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Old January 30, 2006, 08:32 PM   #1
craigntx
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an llc is fast track to get nfa items

i just found out, and im getting one
costs $275 for doc prep and filing fees
ill get it back in 2 weeks
then send the $5 or $200. depending on if i sbr, get f/a, or do an aow.
im gonna sbr my uzi mod a and maybe do a short barrel weapon for my rem 870.
the dealer says its faster this way than getting the cleo signed forms.
this dealer is republic arms on 34th in houston.
when i was there a guy picked up a sbr ar15
sweet!
craig
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Old January 30, 2006, 09:09 PM   #2
shaggy
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Fast track, yes, but it does have its drawbacks.

You cannot allow the corporation to lapse or cease to legally exist for any reason. That means filing all tax forms every year (even if all you have to report is a bunch of zeros), paying any annual fees to the state related to keeping the corporation current and alive, and filing any other annual forms your state may require. If the corporation ceases to legally exist you can be held criminally liable - remember the corporation is the registered owner, not you personally. I'd also strongly suggest (and it sounds like you have) that the corporation you use to hold your NFA weapons not be used for any other purposes. Since the NFA wepons are assets of the corporation, they can be used to satisfy debts and liabilities of the corporation. Also, just remember that only authorized officers or employees of the corporation who would not otherwise be prohibited from possessing a firearm can possess or use the NFA weapons of the corporation. In that vein, its a good idea to set out in the cert. of incorporation or the by-laws who the officers of the corporation are, and who is authorized to possess what (especially important if its going to be more than just you in the corportion - like your wife or S.O.).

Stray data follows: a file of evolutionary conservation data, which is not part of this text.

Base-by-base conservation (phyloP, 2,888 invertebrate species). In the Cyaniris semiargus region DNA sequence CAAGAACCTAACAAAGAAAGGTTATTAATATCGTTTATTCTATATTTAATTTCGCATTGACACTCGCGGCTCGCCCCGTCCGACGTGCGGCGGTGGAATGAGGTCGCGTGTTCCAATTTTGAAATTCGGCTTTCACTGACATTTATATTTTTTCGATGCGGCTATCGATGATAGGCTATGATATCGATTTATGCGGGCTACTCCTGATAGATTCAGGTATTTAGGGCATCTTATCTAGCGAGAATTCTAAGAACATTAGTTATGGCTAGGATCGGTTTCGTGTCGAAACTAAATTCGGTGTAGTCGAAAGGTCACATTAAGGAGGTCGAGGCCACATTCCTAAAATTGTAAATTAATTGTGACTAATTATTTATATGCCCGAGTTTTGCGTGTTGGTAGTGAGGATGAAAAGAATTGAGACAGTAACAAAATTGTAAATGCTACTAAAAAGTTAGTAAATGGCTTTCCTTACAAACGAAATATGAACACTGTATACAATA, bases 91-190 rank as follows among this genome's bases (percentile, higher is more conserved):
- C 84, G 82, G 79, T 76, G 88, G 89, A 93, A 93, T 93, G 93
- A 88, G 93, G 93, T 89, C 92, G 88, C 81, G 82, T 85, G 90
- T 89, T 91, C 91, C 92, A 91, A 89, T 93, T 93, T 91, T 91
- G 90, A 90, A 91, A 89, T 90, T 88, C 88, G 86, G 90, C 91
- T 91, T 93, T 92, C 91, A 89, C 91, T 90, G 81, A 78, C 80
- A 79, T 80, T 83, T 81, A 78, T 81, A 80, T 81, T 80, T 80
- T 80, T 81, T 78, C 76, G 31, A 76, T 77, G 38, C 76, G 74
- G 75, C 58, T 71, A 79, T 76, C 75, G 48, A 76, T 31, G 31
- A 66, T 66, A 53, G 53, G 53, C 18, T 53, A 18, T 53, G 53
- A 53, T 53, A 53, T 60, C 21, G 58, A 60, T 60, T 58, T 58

And in case you didn't know, a corporation can only possess, make, or buy what an individual can possess, make, or buy. It is not a license to manufacture or a dealers license. Even as a corporation, you're still limited to transferable MGs, suppressors, SBR/SBSs, AOWs, and DDs.

FWIW, I've always considered going corporate more of a hassle than its worth IF you have a friendly CLEO who will willingly sign. True, the process is a bit shorter as a corporation, but as an individual, once I have an approved form 4 I'm done for the rest of my life. I don't need to worry about filing tax forms or paying franchise fees for the corporation every year - just another paperwork headache I avoid. Additionally, with the move of the NFA Branch to West Virginia, the time frame for all transfers has been getting much better. I wouldn't recommend forming a corporation and dealing with the additional paperwork and fees every year just to shave a couple weeks off a few transfers. If, however, you cannot get a CLEO to sign-off on your forms then its the next best step.
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Old January 30, 2006, 09:13 PM   #3
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If his CLEO is the Harris county sheriff's office forming a LLC/corp or trust is the only way. The politically appointed hack absolutely will not sign off on any NFA items.

The TX LLC is not too bad. $200 filing fee up front. No annual fee. Just have to send in the franchise tax report every year full of $0 if you do no business. If it is a multi-member LLC it is a little more complicated but still not too bad. You have to fill out a partnership income tax return every year for the IRS, but it's full of $0 too.
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Old January 30, 2006, 09:18 PM   #4
craigntx
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single owner corp
and ive heard its difficult to get cleos signature.
my dealer said the $200 filing fee is a one time shot and he indicated no other fees were involved.
can someone help me out on tx inc. costs?

i am beginning an investment business (flip houses) where i am sole proprieter.
so shaggy, are you saying this shouldnt be attached to my nfa ambitions?

and thanks for all the info- great
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Old January 30, 2006, 09:19 PM   #5
jcims